Author + information
- Received April 9, 2020
- Revision received April 21, 2020
- Accepted April 24, 2020
- Published online July 15, 2020.
- Alexandru Marginean, MDa,∗ (, )
- Dalila Masic, PharmDb,
- Yevgeniy Brailovsky, DO MScc,
- Jawed Fareed, PhDd and
- Amir Darki, MD, MSca
- aLoyola University Medical Center, Department of Cardiology, Maywood, Illinois
- bLoyola University Medical Center, Department of Pharmacy, Maywood, Illinois
- cColumbia University Medical Center, Department of Cardiology, New York, New York
- dLoyola University Medical Center, Department of Pathology, Maywood, Illinois
- ↵∗Address for correspondence:
Dr. Alexandru Marginean, Loyola University Medical Center, Division of Cardiology, Building 110, Room 6292, 2160 South First Avenue, Maywood, Illinois 60153.
Acute pulmonary embolism (PE) is a potentially life-threatening manifestation of venous thromboembolic disease. Severe acute respiratory syndrome-coronavirus-2, a novel coronavirus that causes coronavirus disease-2019 (COVID-19), has been associated with an increased risk of thrombosis. We describe the therapeutic challenges of 3 patients presenting with PE and suspected or confirmed COVID-19. (Level of Difficulty: Beginner.)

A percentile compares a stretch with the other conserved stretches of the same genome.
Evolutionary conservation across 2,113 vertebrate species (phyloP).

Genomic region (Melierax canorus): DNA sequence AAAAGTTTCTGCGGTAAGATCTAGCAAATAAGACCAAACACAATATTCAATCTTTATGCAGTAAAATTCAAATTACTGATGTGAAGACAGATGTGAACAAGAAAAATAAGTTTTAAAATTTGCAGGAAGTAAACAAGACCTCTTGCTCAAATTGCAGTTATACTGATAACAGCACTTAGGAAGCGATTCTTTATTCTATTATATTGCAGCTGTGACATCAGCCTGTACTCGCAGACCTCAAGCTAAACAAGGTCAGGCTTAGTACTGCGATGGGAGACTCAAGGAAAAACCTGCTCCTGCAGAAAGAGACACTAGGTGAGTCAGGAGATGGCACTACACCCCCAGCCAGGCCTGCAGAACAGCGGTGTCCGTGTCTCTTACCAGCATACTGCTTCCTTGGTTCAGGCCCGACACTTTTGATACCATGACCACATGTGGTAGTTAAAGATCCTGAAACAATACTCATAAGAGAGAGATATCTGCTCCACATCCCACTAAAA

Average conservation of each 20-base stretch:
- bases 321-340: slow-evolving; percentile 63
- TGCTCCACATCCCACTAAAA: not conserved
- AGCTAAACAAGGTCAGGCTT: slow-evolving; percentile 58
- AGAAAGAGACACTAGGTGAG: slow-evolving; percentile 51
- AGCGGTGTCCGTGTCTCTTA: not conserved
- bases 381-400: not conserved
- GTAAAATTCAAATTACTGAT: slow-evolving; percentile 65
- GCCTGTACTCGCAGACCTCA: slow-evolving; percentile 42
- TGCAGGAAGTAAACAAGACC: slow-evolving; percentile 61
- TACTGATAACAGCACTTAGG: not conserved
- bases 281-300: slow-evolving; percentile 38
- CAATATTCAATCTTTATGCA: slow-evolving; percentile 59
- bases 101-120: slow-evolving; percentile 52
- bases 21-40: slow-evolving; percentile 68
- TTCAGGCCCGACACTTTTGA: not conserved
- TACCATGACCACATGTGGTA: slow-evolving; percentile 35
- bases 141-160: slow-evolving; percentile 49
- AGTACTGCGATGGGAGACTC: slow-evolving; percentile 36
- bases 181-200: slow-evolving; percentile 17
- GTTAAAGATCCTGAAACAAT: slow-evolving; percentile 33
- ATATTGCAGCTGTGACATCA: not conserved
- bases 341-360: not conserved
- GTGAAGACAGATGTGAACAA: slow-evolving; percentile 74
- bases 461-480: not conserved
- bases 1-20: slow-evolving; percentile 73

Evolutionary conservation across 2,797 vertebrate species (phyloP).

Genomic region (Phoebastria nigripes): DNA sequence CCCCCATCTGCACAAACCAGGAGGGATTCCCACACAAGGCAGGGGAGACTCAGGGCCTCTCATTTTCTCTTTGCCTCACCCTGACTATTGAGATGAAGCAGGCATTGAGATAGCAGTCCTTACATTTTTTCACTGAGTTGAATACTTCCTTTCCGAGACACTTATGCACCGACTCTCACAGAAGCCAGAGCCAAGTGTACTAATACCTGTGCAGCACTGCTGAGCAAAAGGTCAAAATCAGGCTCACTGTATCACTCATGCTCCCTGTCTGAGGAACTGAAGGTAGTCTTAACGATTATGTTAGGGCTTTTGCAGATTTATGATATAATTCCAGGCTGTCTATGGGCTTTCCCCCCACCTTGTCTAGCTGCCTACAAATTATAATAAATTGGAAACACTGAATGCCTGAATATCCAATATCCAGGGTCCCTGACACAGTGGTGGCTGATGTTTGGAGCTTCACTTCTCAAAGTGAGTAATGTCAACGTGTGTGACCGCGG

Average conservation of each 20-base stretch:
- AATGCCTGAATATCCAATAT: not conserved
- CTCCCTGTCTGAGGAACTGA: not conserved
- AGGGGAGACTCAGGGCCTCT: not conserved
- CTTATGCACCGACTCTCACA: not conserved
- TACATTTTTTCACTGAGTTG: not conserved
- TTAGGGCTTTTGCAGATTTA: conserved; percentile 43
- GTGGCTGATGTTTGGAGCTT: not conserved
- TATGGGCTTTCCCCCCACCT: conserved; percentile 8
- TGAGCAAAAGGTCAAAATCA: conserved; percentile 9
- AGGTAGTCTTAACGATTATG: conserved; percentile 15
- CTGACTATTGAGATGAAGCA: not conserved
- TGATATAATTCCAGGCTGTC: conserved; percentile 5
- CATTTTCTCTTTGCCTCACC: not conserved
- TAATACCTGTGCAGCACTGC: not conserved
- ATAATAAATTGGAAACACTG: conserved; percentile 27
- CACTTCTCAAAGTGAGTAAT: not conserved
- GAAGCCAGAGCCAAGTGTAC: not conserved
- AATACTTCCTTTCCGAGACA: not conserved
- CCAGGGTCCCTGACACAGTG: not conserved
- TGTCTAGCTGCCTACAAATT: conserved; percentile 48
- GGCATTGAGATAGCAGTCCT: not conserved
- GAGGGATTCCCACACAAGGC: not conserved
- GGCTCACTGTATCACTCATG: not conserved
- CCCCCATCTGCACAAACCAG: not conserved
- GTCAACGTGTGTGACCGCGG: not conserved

Pulmonary embolism (PE) is a life-threatening condition responsible for up to 15% of in-hospital deaths annually in the United States. Clinical deterioration results from right-sided heart failure, obstructive shock, hypoxia, and death in the most severe cases (1). With a diverse range of clinical presentations, diagnosis and timely risk stratification is important. Low-risk PE is defined by normotension, normal right ventricular function on computed tomography (CT) or transthoracic echocardiography (TTE), and no evidence of ischemia with biomarkers (troponin/B-type natriuretic peptide [BNP]). Submassive PE manifests with right ventricular (RV) dysfunction on imaging and/or abnormal biomarkers with normotension. Massive PE is characterized by hemodynamic collapse, defined as systolic blood pressure (BP) <90 mm Hg or a >40 mm Hg decrease in systolic BP for more than 15 min, or requiring inotropic support with associated RV dysfunction and ischemia (2).
• To suspect PE early in the disease process in confirmed or suspected COVID-19 patients.